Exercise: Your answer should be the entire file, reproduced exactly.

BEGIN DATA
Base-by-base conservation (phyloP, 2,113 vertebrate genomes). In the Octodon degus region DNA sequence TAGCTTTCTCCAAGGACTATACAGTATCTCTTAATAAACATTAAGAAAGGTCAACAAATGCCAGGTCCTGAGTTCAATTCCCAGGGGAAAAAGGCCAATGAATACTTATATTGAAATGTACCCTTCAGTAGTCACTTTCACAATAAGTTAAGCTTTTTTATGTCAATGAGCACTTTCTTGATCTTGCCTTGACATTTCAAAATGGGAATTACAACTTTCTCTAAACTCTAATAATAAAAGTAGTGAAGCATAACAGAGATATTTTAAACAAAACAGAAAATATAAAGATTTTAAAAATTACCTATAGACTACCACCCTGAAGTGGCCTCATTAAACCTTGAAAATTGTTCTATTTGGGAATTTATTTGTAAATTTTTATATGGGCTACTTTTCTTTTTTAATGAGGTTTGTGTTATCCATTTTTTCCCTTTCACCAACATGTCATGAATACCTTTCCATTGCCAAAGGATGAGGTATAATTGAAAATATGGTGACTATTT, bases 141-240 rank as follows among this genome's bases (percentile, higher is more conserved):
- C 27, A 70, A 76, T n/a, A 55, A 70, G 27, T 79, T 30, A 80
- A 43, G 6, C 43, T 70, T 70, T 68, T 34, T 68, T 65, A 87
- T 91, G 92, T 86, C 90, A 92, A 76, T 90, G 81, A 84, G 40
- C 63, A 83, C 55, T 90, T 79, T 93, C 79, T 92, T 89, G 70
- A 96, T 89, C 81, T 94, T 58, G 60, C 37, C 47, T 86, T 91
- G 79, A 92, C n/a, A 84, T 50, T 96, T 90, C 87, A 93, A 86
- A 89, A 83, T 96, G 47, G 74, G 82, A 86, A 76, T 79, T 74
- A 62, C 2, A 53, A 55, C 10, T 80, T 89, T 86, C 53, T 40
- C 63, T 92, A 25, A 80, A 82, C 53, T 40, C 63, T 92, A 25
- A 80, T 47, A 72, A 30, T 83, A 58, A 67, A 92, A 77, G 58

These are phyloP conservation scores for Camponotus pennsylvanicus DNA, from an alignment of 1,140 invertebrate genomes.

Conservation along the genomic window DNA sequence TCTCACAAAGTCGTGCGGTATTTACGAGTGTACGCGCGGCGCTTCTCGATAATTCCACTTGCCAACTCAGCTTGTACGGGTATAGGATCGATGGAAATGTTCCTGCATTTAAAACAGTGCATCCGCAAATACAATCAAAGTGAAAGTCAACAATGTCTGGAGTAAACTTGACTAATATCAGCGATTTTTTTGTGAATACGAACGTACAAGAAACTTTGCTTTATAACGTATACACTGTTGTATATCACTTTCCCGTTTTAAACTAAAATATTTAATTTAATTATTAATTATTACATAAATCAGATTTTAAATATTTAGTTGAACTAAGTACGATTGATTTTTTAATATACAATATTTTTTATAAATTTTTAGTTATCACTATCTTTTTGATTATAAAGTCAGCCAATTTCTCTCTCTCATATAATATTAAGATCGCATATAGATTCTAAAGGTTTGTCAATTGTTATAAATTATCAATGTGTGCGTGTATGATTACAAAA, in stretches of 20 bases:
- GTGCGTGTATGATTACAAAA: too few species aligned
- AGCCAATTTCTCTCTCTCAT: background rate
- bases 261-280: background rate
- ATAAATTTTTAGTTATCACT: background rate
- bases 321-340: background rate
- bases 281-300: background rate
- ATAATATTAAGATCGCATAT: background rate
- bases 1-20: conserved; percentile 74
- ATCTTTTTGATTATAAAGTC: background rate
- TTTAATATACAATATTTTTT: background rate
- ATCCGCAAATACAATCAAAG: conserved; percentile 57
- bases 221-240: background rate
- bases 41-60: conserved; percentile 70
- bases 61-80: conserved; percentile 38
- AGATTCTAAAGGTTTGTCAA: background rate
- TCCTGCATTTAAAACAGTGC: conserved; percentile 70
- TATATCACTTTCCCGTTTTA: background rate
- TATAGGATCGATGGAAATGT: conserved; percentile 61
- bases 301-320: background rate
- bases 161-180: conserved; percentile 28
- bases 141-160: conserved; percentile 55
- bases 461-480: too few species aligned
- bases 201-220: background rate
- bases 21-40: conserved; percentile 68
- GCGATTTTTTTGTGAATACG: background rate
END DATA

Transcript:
Base-by-base conservation (phyloP, 2,113 vertebrate genomes). In the Octodon degus region DNA sequence TAGCTTTCTCCAAGGACTATACAGTATCTCTTAATAAACATTAAGAAAGGTCAACAAATGCCAGGTCCTGAGTTCAATTCCCAGGGGAAAAAGGCCAATGAATACTTATATTGAAATGTACCCTTCAGTAGTCACTTTCACAATAAGTTAAGCTTTTTTATGTCAATGAGCACTTTCTTGATCTTGCCTTGACATTTCAAAATGGGAATTACAACTTTCTCTAAACTCTAATAATAAAAGTAGTGAAGCATAACAGAGATATTTTAAACAAAACAGAAAATATAAAGATTTTAAAAATTACCTATAGACTACCACCCTGAAGTGGCCTCATTAAACCTTGAAAATTGTTCTATTTGGGAATTTATTTGTAAATTTTTATATGGGCTACTTTTCTTTTTTAATGAGGTTTGTGTTATCCATTTTTTCCCTTTCACCAACATGTCATGAATACCTTTCCATTGCCAAAGGATGAGGTATAATTGAAAATATGGTGACTATTT, bases 141-240 rank as follows among this genome's bases (percentile, higher is more conserved):
- C 27, A 70, A 76, T n/a, A 55, A 70, G 27, T 79, T 30, A 80
- A 43, G 6, C 43, T 70, T 70, T 68, T 34, T 68, T 65, A 87
- T 91, G 92, T 86, C 90, A 92, A 76, T 90, G 81, A 84, G 40
- C 63, A 83, C 55, T 90, T 79, T 93, C 79, T 92, T 89, G 70
- A 96, T 89, C 81, T 94, T 58, G 60, C 37, C 47, T 86, T 91
- G 79, A 92, C n/a, A 84, T 50, T 96, T 90, C 87, A 93, A 86
- A 89, A 83, T 96, G 47, G 74, G 82, A 86, A 76, T 79, T 74
- A 62, C 2, A 53, A 55, C 10, T 80, T 89, T 86, C 53, T 40
- C 63, T 92, A 25, A 80, A 82, C 53, T 40, C 63, T 92, A 25
- A 80, T 47, A 72, A 30, T 83, A 58, A 67, A 92, A 77, G 58

These are phyloP conservation scores for Camponotus pennsylvanicus DNA, from an alignment of 1,140 invertebrate genomes.

Conservation along the genomic window DNA sequence TCTCACAAAGTCGTGCGGTATTTACGAGTGTACGCGCGGCGCTTCTCGATAATTCCACTTGCCAACTCAGCTTGTACGGGTATAGGATCGATGGAAATGTTCCTGCATTTAAAACAGTGCATCCGCAAATACAATCAAAGTGAAAGTCAACAATGTCTGGAGTAAACTTGACTAATATCAGCGATTTTTTTGTGAATACGAACGTACAAGAAACTTTGCTTTATAACGTATACACTGTTGTATATCACTTTCCCGTTTTAAACTAAAATATTTAATTTAATTATTAATTATTACATAAATCAGATTTTAAATATTTAGTTGAACTAAGTACGATTGATTTTTTAATATACAATATTTTTTATAAATTTTTAGTTATCACTATCTTTTTGATTATAAAGTCAGCCAATTTCTCTCTCTCATATAATATTAAGATCGCATATAGATTCTAAAGGTTTGTCAATTGTTATAAATTATCAATGTGTGCGTGTATGATTACAAAA, in stretches of 20 bases:
- GTGCGTGTATGATTACAAAA: too few species aligned
- AGCCAATTTCTCTCTCTCAT: background rate
- bases 261-280: background rate
- ATAAATTTTTAGTTATCACT: background rate
- bases 321-340: background rate
- bases 281-300: background rate
- ATAATATTAAGATCGCATAT: background rate
- bases 1-20: conserved; percentile 74
- ATCTTTTTGATTATAAAGTC: background rate
- TTTAATATACAATATTTTTT: background rate
- ATCCGCAAATACAATCAAAG: conserved; percentile 57
- bases 221-240: background rate
- bases 41-60: conserved; percentile 70
- bases 61-80: conserved; percentile 38
- AGATTCTAAAGGTTTGTCAA: background rate
- TCCTGCATTTAAAACAGTGC: conserved; percentile 70
- TATATCACTTTCCCGTTTTA: background rate
- TATAGGATCGATGGAAATGT: conserved; percentile 61
- bases 301-320: background rate
- bases 161-180: conserved; percentile 28
- bases 141-160: conserved; percentile 55
- bases 461-480: too few species aligned
- bases 201-220: background rate
- bases 21-40: conserved; percentile 68
- GCGATTTTTTTGTGAATACG: background rate